How To Use A Spectrum Analyzer (And How Not To)

A spectrum analyzer is a bit of a double-edged sword.

While learning to use them you might discover certain “truths”, only to realize later that the same “truth” just ruined your mix. I’ve certainly had my ups and downs with them, but I’ve come to appreciate what they can do, and when it is better to simply ignore them.

My analyser of choice is Voxengo SPAN. I like it because it’s usable, and it’s free. If you want to jump right in, you can download my Span preset Download my Span preset.

First, let’s set it up right. I find a window size of 8k samples suitable. This gives adequate resolution in the lower frequencies. I then set the AVG time knob to around 200ms which allows me to comfortably follow the movement of the display. I also set the metering to “k-20” as this represents the levels I mix at. Finally I add a second spectrum that holds the peaks behind the moving spectrum. It can be reset by clicking the display.

Frequency spectrum analyzers give a very technical representation of a sound, and, much simplified, all they show is the volume level of a particular frequency at any given moment in time. As such I’ve found their functionality to also be technical, rather than musical.

For one, they are great at showing you how low in frequency a sound actually goes. In many cases sounds will have energy in the low octaves that simply isn’t required. In fact, retaining this low frequency rumble will eat up space in our low end that our kick and bass could occupy, thereby reducing their punch and definition.

Snares are often candidates with unnecessary rumble. Solo your snare and look to see if the spectrum analyzer shows any movement below about 150Hz. Chances are you won’t need that energy. Similarly, low bass notes often extend way below 50Hz, especially from synthesizers. Since most sound systems can’t reproduce these frequencies anyway, it’s pretty safe to remove them.
Spectrum analyzers are also great for spotting ugly resonances in a sound. Where these come from will most often remain a mystery, yet they are easily visible as peaks on the display that are substantially higher than the peaks around it. Reducing or completely removing them often triggers a strong “ahhaaa” effect, making the sound more open, comfortable and simply less annoying. Untamed resonances can wreak havoc on all sorts of sound processors and the oh so important balance question.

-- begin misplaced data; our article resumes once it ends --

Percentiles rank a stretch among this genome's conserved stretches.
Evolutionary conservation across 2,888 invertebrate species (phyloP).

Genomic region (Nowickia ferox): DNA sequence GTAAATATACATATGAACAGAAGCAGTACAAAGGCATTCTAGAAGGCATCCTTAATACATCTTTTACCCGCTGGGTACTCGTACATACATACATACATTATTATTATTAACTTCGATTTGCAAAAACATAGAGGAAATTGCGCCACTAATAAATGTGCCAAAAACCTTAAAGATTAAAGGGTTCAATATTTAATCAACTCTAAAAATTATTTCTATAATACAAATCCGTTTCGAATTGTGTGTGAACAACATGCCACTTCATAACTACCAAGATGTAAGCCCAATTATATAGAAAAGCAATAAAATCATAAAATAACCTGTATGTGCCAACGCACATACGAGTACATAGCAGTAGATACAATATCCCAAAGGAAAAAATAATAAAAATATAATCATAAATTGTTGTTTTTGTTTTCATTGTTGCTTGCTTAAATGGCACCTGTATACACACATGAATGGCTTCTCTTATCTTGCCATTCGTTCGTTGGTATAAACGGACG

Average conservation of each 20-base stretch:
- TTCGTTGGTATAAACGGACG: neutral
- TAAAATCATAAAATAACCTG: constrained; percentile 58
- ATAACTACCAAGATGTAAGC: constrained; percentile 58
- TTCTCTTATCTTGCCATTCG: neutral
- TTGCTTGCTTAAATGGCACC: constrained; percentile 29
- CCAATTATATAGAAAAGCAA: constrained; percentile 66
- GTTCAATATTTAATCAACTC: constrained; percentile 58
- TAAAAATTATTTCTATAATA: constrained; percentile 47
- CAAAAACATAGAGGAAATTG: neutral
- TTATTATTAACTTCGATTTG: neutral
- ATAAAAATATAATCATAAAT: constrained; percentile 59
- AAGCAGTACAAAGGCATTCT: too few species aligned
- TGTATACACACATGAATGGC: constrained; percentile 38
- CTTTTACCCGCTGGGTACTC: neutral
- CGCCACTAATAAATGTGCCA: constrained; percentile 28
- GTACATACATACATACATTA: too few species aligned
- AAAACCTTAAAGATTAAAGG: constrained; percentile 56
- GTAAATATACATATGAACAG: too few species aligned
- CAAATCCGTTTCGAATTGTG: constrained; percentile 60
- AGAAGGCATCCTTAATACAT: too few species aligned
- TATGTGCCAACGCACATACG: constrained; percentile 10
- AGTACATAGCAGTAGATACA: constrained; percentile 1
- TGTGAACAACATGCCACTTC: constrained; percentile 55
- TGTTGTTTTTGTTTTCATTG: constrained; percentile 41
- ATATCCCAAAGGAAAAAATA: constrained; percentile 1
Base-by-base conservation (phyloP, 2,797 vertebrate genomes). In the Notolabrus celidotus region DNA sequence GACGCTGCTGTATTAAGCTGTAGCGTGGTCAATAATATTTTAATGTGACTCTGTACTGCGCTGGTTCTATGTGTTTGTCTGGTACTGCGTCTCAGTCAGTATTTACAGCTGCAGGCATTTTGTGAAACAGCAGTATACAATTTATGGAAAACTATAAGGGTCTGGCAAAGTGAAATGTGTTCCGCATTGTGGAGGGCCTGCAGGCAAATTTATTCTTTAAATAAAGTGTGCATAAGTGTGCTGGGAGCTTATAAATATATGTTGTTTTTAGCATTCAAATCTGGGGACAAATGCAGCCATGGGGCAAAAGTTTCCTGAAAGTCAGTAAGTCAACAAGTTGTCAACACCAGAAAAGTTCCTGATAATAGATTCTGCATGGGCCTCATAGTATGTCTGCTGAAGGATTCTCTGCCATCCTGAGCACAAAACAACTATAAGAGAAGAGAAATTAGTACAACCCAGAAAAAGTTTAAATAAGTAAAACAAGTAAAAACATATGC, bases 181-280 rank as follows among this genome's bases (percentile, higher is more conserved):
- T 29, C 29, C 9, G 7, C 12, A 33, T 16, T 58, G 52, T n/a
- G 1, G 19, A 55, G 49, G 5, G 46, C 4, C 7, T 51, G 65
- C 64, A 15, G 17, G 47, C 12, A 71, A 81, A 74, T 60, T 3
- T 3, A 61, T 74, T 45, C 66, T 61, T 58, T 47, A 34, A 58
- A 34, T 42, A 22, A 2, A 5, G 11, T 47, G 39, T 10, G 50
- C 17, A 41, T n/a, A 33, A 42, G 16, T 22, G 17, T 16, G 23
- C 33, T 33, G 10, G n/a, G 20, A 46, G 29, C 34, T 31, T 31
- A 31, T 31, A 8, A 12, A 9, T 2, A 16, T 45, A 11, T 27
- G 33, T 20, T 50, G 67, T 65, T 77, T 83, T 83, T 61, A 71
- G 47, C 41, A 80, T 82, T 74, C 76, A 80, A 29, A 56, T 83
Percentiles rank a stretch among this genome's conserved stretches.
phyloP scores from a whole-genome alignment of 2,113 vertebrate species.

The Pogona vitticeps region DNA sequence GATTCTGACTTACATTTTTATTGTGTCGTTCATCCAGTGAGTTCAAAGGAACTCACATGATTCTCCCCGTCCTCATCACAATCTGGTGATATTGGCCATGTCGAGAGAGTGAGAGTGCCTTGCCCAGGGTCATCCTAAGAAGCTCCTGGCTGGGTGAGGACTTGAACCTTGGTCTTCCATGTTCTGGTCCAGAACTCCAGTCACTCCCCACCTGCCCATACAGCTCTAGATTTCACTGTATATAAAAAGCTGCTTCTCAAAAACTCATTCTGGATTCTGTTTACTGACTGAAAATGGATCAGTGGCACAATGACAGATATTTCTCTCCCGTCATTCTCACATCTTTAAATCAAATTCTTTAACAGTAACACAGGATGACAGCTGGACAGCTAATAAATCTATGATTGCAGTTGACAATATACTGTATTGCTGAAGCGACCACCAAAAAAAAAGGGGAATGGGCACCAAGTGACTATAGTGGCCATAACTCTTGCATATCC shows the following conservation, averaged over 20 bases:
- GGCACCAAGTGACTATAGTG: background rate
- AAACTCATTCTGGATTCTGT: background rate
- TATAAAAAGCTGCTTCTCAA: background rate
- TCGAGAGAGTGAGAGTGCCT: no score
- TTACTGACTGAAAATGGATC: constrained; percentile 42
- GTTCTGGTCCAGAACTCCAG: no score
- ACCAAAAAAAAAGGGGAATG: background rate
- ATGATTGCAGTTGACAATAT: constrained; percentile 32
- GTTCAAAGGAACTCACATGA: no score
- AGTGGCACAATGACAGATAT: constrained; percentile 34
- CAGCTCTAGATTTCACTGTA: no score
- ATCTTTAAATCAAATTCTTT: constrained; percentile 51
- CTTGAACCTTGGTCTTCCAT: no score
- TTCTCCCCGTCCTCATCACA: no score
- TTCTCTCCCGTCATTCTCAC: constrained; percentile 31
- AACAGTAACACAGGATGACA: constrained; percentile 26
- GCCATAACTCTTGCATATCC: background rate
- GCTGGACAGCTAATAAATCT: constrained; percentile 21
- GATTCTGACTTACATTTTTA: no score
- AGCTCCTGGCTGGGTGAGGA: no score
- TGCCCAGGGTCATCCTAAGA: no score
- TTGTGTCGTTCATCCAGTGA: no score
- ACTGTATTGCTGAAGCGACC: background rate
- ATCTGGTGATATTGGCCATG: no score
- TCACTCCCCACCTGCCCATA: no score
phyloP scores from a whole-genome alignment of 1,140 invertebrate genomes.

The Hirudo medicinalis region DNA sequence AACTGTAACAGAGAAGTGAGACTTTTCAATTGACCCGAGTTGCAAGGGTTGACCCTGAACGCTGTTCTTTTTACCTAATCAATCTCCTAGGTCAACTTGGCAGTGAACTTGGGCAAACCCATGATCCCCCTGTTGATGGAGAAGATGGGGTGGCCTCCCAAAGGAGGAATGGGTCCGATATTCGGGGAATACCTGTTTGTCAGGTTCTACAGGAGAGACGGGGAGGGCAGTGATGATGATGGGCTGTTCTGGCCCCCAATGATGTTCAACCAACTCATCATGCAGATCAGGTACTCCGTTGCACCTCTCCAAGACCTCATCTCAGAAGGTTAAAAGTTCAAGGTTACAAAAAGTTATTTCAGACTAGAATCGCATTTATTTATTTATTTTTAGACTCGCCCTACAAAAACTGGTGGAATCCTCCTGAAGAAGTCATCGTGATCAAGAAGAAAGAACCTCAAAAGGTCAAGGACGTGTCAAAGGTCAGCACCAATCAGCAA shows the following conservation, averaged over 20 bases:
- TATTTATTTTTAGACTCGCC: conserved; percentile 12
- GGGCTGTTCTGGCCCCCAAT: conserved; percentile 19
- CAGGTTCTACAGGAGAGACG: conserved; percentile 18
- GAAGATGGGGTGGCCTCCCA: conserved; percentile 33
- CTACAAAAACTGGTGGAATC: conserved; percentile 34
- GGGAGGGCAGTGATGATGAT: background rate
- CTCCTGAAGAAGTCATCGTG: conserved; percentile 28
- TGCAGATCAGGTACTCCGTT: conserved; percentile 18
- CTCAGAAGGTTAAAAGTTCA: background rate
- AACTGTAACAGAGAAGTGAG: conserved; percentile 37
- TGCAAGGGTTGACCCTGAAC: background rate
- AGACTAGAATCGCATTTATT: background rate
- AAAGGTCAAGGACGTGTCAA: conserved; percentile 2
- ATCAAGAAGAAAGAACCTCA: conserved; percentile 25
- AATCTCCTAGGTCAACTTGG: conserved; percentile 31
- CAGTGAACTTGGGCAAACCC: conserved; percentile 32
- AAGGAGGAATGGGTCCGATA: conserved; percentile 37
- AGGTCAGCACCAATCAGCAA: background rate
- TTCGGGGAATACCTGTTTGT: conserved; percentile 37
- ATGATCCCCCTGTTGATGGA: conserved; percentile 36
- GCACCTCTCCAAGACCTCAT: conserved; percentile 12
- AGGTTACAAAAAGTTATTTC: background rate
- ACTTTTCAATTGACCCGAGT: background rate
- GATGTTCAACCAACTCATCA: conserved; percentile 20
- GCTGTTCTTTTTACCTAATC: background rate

The final use I have for the spectrum analyzer is much more a musical one than the first two and thus needs to be exercised with caution. That is re-balancing individual harmonics of a sound. While the goal here is completely dependent on the particular scenario as well as your taste and I therefore I can’t recommend what you should do, it is quite possible to use the spectrum analyzer to see how the individual harmonics in a sound are balanced against each other. Sometimes an instrument somehow feels uncomfortable or is difficult to mix because a particular harmonic is to loud, or the balance of harmonics is otherwise unfavorable. Dipping or boosting certain harmonics with an EQ can then be used to great effect.

The one point I’d be very careful with is judging the quality of your mix by its overall frequency balance in the spectrum analyzer. A great mix is one that supports the emotional statement of a song in the most effective manner. For one, this says nothing about the actual sound quality of the mix, but more importantly it certainly doesn’t say anything about its frequency balance. Everything is allowed and nothing is forbidden, as long as it triggers the right emotions. It is sometimes mentioned that you should aim for a “flat” frequency balance but, while some great mixes do in fact exhibit this behavior, it is by no means a hard-and-fast rule. In any case, mixing such that the spectrum analyzer shows a “flat” response will most likely not be the right frequency balance for your song.